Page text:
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Pablo Bronstein Review

Catherine May visits the ICA to see what all the fuss is about

Written by . Published on June 16th 2011.


Pablo Bronstein Review

Pablo Bronstein’s latest exhibition, Sketches for Regency Living, at the Institute of Contemporary Art (ICA) is heavily influenced by architecture. The Goldsmiths’ graduate has been fascinated by Georgian architecture since the ’80s and explores this interest through a wide range of media.

Taking over the entire ICA building, Nash House, Bronstein’s work has all been produced in the past three years, with most pieces created only this year. The lower gallery houses ‘Tragic Stage’, a twice daily performance piece featuring dancers moving theatrically in front of a large Georgian forecourt. With emerging fashion designer Mary Katrantzou having designed the dancers’ costumers the performance is almost poetic, if not a little ominous at the same time.

Similar themes are evident in ‘Walker’, a film to be shown in the theatre throughout the exhibition’s residency. A dancer performs in front of a regency building echoing the sentiment of the lower gallery’s work, allowing visitors to compare the two pieces.

With emerging fashion designer Mary Katrantzou having designed the dancers’ costumers the performance is almost poetic, if not a little ominous at the same time.

Adorning the foyer’s wall is ‘Large Building with Column’. The self-explanatory name leaves little to the imagination, with Bronstein expertly combining architecture and art in this 2D sketch.

There’s minimal colour throughout the exhibition. The dancers’ costumes offer a slight splash of colour, with the upper gallery’s ‘Relocation of Temple Bar’ and ‘Erection of Paternoster Square Column’ being enhanced with a smattering of colour.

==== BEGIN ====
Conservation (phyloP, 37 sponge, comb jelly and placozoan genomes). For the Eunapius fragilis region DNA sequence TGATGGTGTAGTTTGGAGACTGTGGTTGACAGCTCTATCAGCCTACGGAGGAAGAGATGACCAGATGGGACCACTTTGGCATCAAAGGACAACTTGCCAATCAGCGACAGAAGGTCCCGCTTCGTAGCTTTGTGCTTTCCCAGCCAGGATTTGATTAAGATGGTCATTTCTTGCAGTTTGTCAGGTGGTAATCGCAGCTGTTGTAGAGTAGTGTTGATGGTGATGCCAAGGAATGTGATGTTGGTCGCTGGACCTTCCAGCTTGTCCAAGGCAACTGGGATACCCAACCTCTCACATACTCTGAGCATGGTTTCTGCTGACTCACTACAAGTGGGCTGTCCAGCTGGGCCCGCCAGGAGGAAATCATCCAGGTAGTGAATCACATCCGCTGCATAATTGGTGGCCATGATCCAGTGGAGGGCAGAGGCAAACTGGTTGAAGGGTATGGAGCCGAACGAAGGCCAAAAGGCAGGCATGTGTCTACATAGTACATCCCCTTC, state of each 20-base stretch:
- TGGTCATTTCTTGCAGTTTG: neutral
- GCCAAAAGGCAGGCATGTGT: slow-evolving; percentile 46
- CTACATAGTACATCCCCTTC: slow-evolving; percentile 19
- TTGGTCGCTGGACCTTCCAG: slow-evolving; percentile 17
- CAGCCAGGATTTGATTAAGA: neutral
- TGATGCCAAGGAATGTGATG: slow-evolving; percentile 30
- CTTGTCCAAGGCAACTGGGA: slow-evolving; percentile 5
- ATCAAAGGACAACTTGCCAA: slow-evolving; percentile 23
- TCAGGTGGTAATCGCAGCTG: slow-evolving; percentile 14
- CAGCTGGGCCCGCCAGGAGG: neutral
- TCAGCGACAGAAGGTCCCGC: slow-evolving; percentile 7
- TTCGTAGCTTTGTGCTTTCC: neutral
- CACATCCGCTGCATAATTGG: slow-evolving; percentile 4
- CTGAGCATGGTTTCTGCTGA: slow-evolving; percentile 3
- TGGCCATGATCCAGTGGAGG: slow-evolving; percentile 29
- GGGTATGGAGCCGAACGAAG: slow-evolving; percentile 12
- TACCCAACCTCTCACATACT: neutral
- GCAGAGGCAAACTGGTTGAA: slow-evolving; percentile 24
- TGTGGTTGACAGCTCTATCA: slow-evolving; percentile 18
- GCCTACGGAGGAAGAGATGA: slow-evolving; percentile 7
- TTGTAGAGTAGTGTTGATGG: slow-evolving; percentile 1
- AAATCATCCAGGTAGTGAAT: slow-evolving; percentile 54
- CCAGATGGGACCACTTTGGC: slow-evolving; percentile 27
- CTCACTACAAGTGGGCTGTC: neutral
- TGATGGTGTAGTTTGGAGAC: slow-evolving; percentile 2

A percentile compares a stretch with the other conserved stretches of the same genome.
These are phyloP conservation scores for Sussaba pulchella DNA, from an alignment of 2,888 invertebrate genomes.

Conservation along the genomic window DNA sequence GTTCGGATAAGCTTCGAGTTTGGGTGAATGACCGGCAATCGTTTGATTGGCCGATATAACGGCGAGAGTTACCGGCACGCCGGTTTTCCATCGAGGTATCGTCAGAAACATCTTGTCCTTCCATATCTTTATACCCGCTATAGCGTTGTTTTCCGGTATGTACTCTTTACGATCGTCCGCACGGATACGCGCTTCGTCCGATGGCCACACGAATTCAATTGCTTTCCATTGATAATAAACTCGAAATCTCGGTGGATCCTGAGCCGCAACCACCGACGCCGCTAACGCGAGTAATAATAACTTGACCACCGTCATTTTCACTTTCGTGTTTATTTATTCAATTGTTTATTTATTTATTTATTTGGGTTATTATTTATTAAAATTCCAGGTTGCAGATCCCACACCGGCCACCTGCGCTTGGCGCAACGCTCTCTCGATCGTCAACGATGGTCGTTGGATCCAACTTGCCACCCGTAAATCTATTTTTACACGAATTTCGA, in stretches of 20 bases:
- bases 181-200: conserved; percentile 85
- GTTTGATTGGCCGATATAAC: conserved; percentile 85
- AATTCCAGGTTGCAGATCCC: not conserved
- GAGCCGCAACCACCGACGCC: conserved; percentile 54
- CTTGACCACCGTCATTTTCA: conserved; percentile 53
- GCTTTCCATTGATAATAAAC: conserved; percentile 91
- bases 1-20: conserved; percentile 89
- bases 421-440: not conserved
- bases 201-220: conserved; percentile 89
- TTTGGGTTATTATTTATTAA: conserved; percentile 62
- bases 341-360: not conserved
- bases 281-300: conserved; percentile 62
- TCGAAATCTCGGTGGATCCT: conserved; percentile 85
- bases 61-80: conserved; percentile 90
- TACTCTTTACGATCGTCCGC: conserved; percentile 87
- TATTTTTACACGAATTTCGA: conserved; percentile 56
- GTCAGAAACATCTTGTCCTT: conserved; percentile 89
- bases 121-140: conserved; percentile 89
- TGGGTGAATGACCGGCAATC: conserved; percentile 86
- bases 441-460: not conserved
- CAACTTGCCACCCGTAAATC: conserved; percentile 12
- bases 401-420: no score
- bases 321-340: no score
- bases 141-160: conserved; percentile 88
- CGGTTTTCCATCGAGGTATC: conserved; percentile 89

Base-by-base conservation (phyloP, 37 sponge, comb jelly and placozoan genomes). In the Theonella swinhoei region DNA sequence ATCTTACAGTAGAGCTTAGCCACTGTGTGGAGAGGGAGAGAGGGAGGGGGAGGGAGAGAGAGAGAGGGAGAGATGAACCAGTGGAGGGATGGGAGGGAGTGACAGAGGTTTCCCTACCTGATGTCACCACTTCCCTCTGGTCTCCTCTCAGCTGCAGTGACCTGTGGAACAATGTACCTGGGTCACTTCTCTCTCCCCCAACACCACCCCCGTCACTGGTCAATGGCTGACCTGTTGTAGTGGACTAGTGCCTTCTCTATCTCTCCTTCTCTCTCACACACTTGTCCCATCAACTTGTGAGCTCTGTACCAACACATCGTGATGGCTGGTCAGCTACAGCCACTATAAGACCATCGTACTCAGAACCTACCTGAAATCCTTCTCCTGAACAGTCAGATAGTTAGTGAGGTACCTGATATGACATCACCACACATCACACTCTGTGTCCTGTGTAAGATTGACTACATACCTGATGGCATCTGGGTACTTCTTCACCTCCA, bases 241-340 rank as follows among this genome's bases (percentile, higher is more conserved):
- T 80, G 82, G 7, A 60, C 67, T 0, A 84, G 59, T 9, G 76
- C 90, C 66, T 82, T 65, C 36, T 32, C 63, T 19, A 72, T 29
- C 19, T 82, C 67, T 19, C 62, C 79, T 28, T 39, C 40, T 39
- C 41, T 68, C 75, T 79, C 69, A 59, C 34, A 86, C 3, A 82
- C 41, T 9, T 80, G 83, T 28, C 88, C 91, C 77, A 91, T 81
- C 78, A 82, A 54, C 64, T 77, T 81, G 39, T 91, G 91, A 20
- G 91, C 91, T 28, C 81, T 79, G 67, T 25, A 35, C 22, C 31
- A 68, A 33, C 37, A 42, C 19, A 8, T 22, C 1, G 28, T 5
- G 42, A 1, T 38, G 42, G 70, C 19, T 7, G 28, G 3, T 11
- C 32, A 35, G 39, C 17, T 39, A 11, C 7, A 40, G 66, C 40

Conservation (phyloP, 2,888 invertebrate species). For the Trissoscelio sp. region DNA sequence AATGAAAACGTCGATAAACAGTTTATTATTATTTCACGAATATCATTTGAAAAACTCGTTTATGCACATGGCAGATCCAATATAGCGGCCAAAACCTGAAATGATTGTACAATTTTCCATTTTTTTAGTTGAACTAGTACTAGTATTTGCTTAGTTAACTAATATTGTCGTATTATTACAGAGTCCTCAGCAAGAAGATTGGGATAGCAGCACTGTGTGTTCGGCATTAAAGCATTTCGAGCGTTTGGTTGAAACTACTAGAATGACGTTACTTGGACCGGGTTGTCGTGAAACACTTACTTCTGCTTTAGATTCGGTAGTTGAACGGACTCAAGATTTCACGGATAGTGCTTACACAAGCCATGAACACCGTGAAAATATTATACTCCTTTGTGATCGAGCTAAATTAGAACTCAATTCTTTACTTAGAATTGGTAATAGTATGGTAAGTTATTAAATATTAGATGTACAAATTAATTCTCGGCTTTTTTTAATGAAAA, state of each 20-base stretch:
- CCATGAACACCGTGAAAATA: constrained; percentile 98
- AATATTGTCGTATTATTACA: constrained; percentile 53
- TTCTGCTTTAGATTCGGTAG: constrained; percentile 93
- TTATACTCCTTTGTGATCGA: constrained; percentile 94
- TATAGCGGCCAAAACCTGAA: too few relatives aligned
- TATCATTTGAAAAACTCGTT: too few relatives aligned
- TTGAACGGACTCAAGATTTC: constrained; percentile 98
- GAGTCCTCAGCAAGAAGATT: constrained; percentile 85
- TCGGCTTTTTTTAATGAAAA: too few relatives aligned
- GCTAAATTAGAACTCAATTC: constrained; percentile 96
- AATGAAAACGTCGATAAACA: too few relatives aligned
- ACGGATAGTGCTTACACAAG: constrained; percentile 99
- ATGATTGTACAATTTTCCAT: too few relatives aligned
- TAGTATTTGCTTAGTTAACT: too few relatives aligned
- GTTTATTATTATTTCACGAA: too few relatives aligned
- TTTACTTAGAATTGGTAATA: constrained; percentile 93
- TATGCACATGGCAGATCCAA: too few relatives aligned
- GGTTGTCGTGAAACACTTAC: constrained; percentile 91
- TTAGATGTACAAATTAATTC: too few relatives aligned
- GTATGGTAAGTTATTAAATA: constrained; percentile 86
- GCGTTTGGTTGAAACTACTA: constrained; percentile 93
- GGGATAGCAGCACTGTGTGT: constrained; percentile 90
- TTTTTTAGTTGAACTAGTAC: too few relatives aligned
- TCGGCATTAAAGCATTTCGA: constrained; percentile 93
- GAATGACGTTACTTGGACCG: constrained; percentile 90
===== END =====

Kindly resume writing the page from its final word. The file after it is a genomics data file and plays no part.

Large Cabinet/OfficeLarge Cabinet/OfficeAlso in the upper gallery are two furniture pieces. ‘Large Cabinet/Office’ sits in Room 1 with a multitude of drawers and doors leading to practical storage space with a table that unfolds to create an office. It’s an elaborate piece with the green desk complimenting the dark brown wood of the cabinet. Over in Room 2, ‘Pair of Consoles/Campaign Bed’ shows Bronstein’s love of the Georgian period once more with the two consoles being wheeled together to form a bed typical of the time.

It is perhaps ‘Designs for the Ornamentation of Middle Class Houses’ that is the most impactful. A series of 66 drawings lining the gallery’s stairwell, each depicts a house seemingly void of personality. Many houses look similar, with an art deco influence more prevalent as you journey further up the stairs, but each image uses creams and greys, with the occasional streak of colour, to show a different regency style house. The lack of colour suggests a lack of emotion in the houses, seemingly creating a statement about these middle class houses.

Designs for the Ornamentation of Middle Class HousesDesigns for the Ornamentation of Middle Class HousesAlongside the opening of ‘Sketches for Regency Living’, the ICA is also celebrating the launch of a new workshop space. Having previously seen work from Pablo Picasso and Damien Hirst pass through its doors, the ICA studio has been redesigned by 6a Architects to create the new public space. The studio itself has white walls, the same as the main gallery, but the corridor between the two is covered in paint splashes creating the sense that this truly is an artistic space. The room will not only be used by artists to produce work, but also for public talks and meetings making it a really multipurpose creative space in central London.

Pablo Bronstein: Sketches for Regency Living runs at the ICA from 9 June to 25 September. To coincide with the exhibition, the gallery will be running a series of events including intimate tours and evenings of retrospective dance works choreographed by Bronstein.

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